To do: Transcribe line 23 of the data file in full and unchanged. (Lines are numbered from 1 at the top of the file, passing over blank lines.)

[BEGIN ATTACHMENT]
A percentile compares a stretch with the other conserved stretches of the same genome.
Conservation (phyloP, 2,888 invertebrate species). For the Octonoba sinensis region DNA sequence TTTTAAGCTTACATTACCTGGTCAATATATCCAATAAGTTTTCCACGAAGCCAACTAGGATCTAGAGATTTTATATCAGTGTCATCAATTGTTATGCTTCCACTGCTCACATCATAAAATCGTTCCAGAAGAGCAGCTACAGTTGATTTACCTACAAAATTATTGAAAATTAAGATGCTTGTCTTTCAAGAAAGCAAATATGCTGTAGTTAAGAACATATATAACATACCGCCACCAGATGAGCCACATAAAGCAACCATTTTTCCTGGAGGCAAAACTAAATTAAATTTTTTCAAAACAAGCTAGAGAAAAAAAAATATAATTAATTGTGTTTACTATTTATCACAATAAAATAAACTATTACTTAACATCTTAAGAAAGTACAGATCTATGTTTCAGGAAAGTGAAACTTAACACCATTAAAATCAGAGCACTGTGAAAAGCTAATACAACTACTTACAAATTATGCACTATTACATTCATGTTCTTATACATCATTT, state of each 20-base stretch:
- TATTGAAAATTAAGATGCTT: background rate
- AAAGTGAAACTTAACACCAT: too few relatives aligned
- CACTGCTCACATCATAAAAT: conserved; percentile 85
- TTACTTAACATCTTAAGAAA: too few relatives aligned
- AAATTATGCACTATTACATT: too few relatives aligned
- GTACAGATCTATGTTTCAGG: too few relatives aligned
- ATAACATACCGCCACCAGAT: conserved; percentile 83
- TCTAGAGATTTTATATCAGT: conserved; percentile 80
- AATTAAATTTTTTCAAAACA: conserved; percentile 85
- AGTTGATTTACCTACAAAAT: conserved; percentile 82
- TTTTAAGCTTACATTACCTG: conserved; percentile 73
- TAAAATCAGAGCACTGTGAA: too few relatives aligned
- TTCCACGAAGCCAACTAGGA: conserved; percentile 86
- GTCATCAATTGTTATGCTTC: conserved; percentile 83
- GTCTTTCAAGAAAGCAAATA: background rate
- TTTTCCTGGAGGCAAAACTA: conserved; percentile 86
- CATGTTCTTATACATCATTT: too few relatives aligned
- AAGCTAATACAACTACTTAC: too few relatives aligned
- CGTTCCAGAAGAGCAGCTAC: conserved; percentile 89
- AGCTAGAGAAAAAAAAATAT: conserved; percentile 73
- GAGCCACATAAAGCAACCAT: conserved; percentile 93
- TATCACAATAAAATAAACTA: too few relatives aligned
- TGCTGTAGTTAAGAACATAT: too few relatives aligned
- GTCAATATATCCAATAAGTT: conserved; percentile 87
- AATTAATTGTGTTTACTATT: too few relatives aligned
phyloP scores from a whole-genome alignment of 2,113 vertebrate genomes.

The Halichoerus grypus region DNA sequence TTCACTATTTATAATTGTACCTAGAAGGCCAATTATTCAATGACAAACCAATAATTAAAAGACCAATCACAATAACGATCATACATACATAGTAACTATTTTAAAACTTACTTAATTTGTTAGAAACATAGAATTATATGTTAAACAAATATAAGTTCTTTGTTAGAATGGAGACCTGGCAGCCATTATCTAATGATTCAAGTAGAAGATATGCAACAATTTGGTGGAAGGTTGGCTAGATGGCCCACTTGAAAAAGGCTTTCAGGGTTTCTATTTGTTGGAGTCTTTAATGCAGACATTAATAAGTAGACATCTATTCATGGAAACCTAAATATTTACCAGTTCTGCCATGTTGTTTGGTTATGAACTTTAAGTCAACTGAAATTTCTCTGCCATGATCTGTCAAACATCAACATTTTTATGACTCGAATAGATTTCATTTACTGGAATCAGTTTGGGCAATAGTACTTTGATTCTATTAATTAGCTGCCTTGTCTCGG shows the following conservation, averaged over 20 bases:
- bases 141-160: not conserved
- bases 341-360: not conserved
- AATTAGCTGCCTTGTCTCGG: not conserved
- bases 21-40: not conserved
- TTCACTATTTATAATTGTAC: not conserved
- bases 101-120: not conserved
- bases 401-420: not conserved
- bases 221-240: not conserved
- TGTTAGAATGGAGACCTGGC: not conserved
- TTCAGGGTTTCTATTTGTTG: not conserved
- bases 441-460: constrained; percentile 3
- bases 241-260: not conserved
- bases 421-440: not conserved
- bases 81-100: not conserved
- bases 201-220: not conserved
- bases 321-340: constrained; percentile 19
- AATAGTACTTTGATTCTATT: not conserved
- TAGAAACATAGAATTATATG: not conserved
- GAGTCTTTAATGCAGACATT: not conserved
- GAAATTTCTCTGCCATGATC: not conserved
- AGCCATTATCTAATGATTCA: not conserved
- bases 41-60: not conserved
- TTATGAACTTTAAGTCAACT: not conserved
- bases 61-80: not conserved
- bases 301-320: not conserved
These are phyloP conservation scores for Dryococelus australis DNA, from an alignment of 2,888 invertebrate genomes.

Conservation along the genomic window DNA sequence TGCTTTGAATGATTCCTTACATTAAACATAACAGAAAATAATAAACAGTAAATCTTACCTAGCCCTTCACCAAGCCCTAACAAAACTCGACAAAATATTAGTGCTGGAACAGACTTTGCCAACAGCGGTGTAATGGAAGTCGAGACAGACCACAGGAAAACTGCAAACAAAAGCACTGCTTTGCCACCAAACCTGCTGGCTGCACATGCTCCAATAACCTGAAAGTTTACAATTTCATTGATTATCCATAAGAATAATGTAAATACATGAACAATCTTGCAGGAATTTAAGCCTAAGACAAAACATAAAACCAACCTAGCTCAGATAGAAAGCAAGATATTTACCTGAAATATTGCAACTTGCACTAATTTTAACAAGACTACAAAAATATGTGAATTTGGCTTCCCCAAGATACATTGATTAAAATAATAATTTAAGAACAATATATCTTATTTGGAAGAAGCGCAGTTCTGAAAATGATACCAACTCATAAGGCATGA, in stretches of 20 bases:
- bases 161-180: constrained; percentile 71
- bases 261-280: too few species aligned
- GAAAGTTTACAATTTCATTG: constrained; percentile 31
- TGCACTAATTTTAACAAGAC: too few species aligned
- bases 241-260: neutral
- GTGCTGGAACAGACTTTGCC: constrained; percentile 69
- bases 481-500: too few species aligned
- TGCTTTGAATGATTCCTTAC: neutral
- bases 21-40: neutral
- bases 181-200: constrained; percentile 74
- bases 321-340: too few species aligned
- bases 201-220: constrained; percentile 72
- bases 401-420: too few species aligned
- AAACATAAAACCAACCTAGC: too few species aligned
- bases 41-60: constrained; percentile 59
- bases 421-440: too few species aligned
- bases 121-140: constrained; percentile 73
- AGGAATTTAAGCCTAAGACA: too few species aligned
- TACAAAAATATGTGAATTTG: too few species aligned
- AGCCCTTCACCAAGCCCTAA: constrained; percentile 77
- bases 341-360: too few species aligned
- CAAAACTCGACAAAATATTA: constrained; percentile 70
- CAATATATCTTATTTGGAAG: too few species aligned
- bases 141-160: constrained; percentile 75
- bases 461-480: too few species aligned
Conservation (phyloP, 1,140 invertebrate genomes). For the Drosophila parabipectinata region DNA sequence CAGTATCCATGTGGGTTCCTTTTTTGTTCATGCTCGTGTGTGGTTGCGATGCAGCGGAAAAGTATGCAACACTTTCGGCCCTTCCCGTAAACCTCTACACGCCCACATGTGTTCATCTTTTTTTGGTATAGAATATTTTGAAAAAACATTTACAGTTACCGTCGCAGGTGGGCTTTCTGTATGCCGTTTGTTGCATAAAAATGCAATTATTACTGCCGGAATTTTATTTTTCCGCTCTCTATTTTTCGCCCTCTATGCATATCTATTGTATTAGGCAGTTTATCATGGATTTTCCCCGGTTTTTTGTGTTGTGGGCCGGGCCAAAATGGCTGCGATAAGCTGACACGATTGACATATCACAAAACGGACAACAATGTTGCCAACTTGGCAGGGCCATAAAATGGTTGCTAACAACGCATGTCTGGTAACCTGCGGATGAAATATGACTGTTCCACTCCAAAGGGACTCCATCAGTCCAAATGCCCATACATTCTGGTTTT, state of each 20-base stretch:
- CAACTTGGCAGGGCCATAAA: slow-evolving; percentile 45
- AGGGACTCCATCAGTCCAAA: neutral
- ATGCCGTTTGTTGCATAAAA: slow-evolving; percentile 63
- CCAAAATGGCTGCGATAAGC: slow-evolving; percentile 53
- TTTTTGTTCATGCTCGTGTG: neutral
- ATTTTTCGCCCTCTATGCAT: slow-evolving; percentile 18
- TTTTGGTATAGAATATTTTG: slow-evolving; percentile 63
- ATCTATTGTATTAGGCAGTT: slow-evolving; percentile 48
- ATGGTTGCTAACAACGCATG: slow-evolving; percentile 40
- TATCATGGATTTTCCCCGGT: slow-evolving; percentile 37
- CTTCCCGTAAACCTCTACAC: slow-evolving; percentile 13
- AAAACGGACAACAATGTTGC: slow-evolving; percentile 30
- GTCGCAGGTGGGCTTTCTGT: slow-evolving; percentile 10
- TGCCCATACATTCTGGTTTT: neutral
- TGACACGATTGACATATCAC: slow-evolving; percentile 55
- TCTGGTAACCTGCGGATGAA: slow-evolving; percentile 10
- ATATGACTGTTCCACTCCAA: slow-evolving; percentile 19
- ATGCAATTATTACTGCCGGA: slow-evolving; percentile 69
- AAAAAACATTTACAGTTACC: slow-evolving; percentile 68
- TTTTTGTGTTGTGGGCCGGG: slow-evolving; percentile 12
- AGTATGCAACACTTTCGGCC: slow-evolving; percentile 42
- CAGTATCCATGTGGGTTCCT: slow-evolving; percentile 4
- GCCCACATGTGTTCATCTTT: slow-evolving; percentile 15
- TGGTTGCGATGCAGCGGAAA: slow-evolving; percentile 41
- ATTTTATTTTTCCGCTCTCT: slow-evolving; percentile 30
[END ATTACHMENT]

- GAGCCACATAAAGCAACCAT: conserved; percentile 93